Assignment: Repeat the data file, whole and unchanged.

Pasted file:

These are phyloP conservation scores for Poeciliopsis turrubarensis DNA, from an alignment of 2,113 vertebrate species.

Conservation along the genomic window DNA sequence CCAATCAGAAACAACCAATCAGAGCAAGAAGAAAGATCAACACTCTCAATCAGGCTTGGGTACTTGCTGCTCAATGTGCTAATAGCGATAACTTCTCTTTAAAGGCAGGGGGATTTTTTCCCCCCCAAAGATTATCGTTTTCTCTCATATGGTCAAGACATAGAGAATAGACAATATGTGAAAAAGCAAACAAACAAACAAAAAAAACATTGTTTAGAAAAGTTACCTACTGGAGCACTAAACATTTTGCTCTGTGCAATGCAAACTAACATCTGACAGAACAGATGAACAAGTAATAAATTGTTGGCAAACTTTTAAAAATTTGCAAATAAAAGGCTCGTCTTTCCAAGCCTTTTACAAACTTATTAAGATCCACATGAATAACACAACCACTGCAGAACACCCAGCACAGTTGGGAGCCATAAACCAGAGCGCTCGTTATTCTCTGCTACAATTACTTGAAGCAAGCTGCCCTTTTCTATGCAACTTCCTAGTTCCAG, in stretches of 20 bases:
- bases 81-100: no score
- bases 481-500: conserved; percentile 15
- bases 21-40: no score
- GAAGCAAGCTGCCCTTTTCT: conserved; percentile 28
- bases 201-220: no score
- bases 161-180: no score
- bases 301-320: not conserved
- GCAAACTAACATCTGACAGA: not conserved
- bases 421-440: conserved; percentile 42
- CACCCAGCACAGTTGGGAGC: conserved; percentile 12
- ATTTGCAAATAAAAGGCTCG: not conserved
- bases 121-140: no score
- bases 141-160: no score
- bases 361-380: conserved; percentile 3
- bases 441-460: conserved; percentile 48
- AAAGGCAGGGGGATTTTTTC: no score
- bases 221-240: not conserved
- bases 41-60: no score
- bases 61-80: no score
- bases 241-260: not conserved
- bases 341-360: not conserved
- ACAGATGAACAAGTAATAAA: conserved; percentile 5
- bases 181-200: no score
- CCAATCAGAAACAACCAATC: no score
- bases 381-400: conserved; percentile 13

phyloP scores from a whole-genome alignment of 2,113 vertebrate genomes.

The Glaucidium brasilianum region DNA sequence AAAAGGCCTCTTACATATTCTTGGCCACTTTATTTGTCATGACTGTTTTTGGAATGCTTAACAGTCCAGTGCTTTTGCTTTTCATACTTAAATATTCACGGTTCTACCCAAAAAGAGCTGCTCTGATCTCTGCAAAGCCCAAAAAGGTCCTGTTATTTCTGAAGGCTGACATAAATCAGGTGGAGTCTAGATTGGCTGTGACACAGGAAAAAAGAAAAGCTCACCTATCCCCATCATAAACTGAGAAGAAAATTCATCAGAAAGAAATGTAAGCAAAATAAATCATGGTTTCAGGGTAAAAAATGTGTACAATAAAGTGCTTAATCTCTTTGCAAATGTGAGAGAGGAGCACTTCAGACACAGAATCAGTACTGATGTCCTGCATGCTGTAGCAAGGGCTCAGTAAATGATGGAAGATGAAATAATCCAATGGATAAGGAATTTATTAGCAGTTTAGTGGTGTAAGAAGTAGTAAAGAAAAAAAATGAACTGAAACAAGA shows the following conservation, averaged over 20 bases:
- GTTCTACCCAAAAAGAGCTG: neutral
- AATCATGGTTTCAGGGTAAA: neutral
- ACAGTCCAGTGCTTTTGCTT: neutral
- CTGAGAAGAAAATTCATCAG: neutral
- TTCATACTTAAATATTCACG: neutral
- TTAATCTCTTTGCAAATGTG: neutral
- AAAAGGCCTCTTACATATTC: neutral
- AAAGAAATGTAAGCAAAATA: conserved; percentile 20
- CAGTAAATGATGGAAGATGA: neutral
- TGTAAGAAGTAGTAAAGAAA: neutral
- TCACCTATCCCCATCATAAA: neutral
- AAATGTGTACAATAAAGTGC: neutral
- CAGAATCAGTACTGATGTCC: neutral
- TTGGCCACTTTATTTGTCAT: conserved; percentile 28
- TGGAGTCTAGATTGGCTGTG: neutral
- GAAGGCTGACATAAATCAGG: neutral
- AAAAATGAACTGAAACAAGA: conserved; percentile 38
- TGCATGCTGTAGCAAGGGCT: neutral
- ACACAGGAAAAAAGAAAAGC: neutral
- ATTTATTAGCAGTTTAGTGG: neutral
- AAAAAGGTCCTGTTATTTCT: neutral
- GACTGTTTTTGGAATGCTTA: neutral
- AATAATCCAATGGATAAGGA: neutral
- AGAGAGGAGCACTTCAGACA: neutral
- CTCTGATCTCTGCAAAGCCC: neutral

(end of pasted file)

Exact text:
These are phyloP conservation scores for Poeciliopsis turrubarensis DNA, from an alignment of 2,113 vertebrate species.

Conservation along the genomic window DNA sequence CCAATCAGAAACAACCAATCAGAGCAAGAAGAAAGATCAACACTCTCAATCAGGCTTGGGTACTTGCTGCTCAATGTGCTAATAGCGATAACTTCTCTTTAAAGGCAGGGGGATTTTTTCCCCCCCAAAGATTATCGTTTTCTCTCATATGGTCAAGACATAGAGAATAGACAATATGTGAAAAAGCAAACAAACAAACAAAAAAAACATTGTTTAGAAAAGTTACCTACTGGAGCACTAAACATTTTGCTCTGTGCAATGCAAACTAACATCTGACAGAACAGATGAACAAGTAATAAATTGTTGGCAAACTTTTAAAAATTTGCAAATAAAAGGCTCGTCTTTCCAAGCCTTTTACAAACTTATTAAGATCCACATGAATAACACAACCACTGCAGAACACCCAGCACAGTTGGGAGCCATAAACCAGAGCGCTCGTTATTCTCTGCTACAATTACTTGAAGCAAGCTGCCCTTTTCTATGCAACTTCCTAGTTCCAG, in stretches of 20 bases:
- bases 81-100: no score
- bases 481-500: conserved; percentile 15
- bases 21-40: no score
- GAAGCAAGCTGCCCTTTTCT: conserved; percentile 28
- bases 201-220: no score
- bases 161-180: no score
- bases 301-320: not conserved
- GCAAACTAACATCTGACAGA: not conserved
- bases 421-440: conserved; percentile 42
- CACCCAGCACAGTTGGGAGC: conserved; percentile 12
- ATTTGCAAATAAAAGGCTCG: not conserved
- bases 121-140: no score
- bases 141-160: no score
- bases 361-380: conserved; percentile 3
- bases 441-460: conserved; percentile 48
- AAAGGCAGGGGGATTTTTTC: no score
- bases 221-240: not conserved
- bases 41-60: no score
- bases 61-80: no score
- bases 241-260: not conserved
- bases 341-360: not conserved
- ACAGATGAACAAGTAATAAA: conserved; percentile 5
- bases 181-200: no score
- CCAATCAGAAACAACCAATC: no score
- bases 381-400: conserved; percentile 13

phyloP scores from a whole-genome alignment of 2,113 vertebrate genomes.

The Glaucidium brasilianum region DNA sequence AAAAGGCCTCTTACATATTCTTGGCCACTTTATTTGTCATGACTGTTTTTGGAATGCTTAACAGTCCAGTGCTTTTGCTTTTCATACTTAAATATTCACGGTTCTACCCAAAAAGAGCTGCTCTGATCTCTGCAAAGCCCAAAAAGGTCCTGTTATTTCTGAAGGCTGACATAAATCAGGTGGAGTCTAGATTGGCTGTGACACAGGAAAAAAGAAAAGCTCACCTATCCCCATCATAAACTGAGAAGAAAATTCATCAGAAAGAAATGTAAGCAAAATAAATCATGGTTTCAGGGTAAAAAATGTGTACAATAAAGTGCTTAATCTCTTTGCAAATGTGAGAGAGGAGCACTTCAGACACAGAATCAGTACTGATGTCCTGCATGCTGTAGCAAGGGCTCAGTAAATGATGGAAGATGAAATAATCCAATGGATAAGGAATTTATTAGCAGTTTAGTGGTGTAAGAAGTAGTAAAGAAAAAAAATGAACTGAAACAAGA shows the following conservation, averaged over 20 bases:
- GTTCTACCCAAAAAGAGCTG: neutral
- AATCATGGTTTCAGGGTAAA: neutral
- ACAGTCCAGTGCTTTTGCTT: neutral
- CTGAGAAGAAAATTCATCAG: neutral
- TTCATACTTAAATATTCACG: neutral
- TTAATCTCTTTGCAAATGTG: neutral
- AAAAGGCCTCTTACATATTC: neutral
- AAAGAAATGTAAGCAAAATA: conserved; percentile 20
- CAGTAAATGATGGAAGATGA: neutral
- TGTAAGAAGTAGTAAAGAAA: neutral
- TCACCTATCCCCATCATAAA: neutral
- AAATGTGTACAATAAAGTGC: neutral
- CAGAATCAGTACTGATGTCC: neutral
- TTGGCCACTTTATTTGTCAT: conserved; percentile 28
- TGGAGTCTAGATTGGCTGTG: neutral
- GAAGGCTGACATAAATCAGG: neutral
- AAAAATGAACTGAAACAAGA: conserved; percentile 38
- TGCATGCTGTAGCAAGGGCT: neutral
- ACACAGGAAAAAAGAAAAGC: neutral
- ATTTATTAGCAGTTTAGTGG: neutral
- AAAAAGGTCCTGTTATTTCT: neutral
- GACTGTTTTTGGAATGCTTA: neutral
- AATAATCCAATGGATAAGGA: neutral
- AGAGAGGAGCACTTCAGACA: neutral
- CTCTGATCTCTGCAAAGCCC: neutral